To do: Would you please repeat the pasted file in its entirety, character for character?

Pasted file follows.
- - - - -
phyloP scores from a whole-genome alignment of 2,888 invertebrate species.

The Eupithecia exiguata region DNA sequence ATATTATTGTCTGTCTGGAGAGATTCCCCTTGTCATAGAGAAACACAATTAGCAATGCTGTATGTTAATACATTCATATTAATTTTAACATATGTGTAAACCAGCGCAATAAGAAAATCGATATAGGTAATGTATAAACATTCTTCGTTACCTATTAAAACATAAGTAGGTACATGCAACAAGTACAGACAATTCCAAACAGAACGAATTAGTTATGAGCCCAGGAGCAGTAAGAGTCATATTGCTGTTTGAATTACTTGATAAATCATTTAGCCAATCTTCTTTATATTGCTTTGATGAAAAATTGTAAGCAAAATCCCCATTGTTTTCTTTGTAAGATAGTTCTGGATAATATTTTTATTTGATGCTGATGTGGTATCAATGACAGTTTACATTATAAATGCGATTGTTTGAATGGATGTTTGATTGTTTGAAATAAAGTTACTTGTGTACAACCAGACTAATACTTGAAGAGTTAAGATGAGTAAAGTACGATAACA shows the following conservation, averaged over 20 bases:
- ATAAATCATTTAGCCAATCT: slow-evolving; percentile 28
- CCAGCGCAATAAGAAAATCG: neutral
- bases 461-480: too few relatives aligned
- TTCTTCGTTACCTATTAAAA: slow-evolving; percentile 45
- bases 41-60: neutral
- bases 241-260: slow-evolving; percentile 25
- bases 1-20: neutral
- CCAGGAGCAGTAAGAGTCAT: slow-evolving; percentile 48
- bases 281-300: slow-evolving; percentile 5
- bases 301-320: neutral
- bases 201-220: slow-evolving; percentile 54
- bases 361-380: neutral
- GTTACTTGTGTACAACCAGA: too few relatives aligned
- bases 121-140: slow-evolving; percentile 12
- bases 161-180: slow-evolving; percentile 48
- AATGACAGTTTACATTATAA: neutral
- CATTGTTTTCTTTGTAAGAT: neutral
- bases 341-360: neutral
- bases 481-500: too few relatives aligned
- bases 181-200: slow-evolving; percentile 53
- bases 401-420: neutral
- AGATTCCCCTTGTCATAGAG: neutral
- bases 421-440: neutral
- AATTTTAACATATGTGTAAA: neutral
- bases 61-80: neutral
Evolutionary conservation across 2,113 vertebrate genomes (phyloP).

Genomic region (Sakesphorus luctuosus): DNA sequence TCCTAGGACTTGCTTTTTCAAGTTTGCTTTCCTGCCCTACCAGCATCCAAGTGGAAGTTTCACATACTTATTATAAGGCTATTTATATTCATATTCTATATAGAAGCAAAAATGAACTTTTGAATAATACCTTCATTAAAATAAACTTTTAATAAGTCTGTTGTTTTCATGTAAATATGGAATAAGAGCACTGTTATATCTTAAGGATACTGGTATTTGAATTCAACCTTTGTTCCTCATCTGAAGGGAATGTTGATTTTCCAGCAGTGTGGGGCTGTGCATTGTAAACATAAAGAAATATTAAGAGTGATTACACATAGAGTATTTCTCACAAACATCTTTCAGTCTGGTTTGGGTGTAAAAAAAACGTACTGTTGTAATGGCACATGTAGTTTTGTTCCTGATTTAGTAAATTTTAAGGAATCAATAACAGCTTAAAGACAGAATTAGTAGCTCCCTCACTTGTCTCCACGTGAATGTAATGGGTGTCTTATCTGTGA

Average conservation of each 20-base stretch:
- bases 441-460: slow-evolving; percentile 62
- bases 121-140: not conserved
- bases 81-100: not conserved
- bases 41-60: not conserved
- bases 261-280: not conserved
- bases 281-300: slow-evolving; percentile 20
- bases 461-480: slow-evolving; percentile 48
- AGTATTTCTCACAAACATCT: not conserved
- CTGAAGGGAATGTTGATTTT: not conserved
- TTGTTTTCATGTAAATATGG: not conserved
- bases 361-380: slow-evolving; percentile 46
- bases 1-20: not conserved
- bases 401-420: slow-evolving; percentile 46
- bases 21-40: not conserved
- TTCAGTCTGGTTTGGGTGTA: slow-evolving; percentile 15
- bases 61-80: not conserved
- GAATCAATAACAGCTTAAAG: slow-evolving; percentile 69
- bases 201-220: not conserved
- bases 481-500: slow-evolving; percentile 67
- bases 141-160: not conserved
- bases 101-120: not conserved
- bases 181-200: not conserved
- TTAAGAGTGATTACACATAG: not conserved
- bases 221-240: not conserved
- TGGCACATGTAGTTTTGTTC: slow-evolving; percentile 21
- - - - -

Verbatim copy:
phyloP scores from a whole-genome alignment of 2,888 invertebrate species.

The Eupithecia exiguata region DNA sequence ATATTATTGTCTGTCTGGAGAGATTCCCCTTGTCATAGAGAAACACAATTAGCAATGCTGTATGTTAATACATTCATATTAATTTTAACATATGTGTAAACCAGCGCAATAAGAAAATCGATATAGGTAATGTATAAACATTCTTCGTTACCTATTAAAACATAAGTAGGTACATGCAACAAGTACAGACAATTCCAAACAGAACGAATTAGTTATGAGCCCAGGAGCAGTAAGAGTCATATTGCTGTTTGAATTACTTGATAAATCATTTAGCCAATCTTCTTTATATTGCTTTGATGAAAAATTGTAAGCAAAATCCCCATTGTTTTCTTTGTAAGATAGTTCTGGATAATATTTTTATTTGATGCTGATGTGGTATCAATGACAGTTTACATTATAAATGCGATTGTTTGAATGGATGTTTGATTGTTTGAAATAAAGTTACTTGTGTACAACCAGACTAATACTTGAAGAGTTAAGATGAGTAAAGTACGATAACA shows the following conservation, averaged over 20 bases:
- ATAAATCATTTAGCCAATCT: slow-evolving; percentile 28
- CCAGCGCAATAAGAAAATCG: neutral
- bases 461-480: too few relatives aligned
- TTCTTCGTTACCTATTAAAA: slow-evolving; percentile 45
- bases 41-60: neutral
- bases 241-260: slow-evolving; percentile 25
- bases 1-20: neutral
- CCAGGAGCAGTAAGAGTCAT: slow-evolving; percentile 48
- bases 281-300: slow-evolving; percentile 5
- bases 301-320: neutral
- bases 201-220: slow-evolving; percentile 54
- bases 361-380: neutral
- GTTACTTGTGTACAACCAGA: too few relatives aligned
- bases 121-140: slow-evolving; percentile 12
- bases 161-180: slow-evolving; percentile 48
- AATGACAGTTTACATTATAA: neutral
- CATTGTTTTCTTTGTAAGAT: neutral
- bases 341-360: neutral
- bases 481-500: too few relatives aligned
- bases 181-200: slow-evolving; percentile 53
- bases 401-420: neutral
- AGATTCCCCTTGTCATAGAG: neutral
- bases 421-440: neutral
- AATTTTAACATATGTGTAAA: neutral
- bases 61-80: neutral
Evolutionary conservation across 2,113 vertebrate genomes (phyloP).

Genomic region (Sakesphorus luctuosus): DNA sequence TCCTAGGACTTGCTTTTTCAAGTTTGCTTTCCTGCCCTACCAGCATCCAAGTGGAAGTTTCACATACTTATTATAAGGCTATTTATATTCATATTCTATATAGAAGCAAAAATGAACTTTTGAATAATACCTTCATTAAAATAAACTTTTAATAAGTCTGTTGTTTTCATGTAAATATGGAATAAGAGCACTGTTATATCTTAAGGATACTGGTATTTGAATTCAACCTTTGTTCCTCATCTGAAGGGAATGTTGATTTTCCAGCAGTGTGGGGCTGTGCATTGTAAACATAAAGAAATATTAAGAGTGATTACACATAGAGTATTTCTCACAAACATCTTTCAGTCTGGTTTGGGTGTAAAAAAAACGTACTGTTGTAATGGCACATGTAGTTTTGTTCCTGATTTAGTAAATTTTAAGGAATCAATAACAGCTTAAAGACAGAATTAGTAGCTCCCTCACTTGTCTCCACGTGAATGTAATGGGTGTCTTATCTGTGA

Average conservation of each 20-base stretch:
- bases 441-460: slow-evolving; percentile 62
- bases 121-140: not conserved
- bases 81-100: not conserved
- bases 41-60: not conserved
- bases 261-280: not conserved
- bases 281-300: slow-evolving; percentile 20
- bases 461-480: slow-evolving; percentile 48
- AGTATTTCTCACAAACATCT: not conserved
- CTGAAGGGAATGTTGATTTT: not conserved
- TTGTTTTCATGTAAATATGG: not conserved
- bases 361-380: slow-evolving; percentile 46
- bases 1-20: not conserved
- bases 401-420: slow-evolving; percentile 46
- bases 21-40: not conserved
- TTCAGTCTGGTTTGGGTGTA: slow-evolving; percentile 15
- bases 61-80: not conserved
- GAATCAATAACAGCTTAAAG: slow-evolving; percentile 69
- bases 201-220: not conserved
- bases 481-500: slow-evolving; percentile 67
- bases 141-160: not conserved
- bases 101-120: not conserved
- bases 181-200: not conserved
- TTAAGAGTGATTACACATAG: not conserved
- bases 221-240: not conserved
- TGGCACATGTAGTTTTGTTC: slow-evolving; percentile 21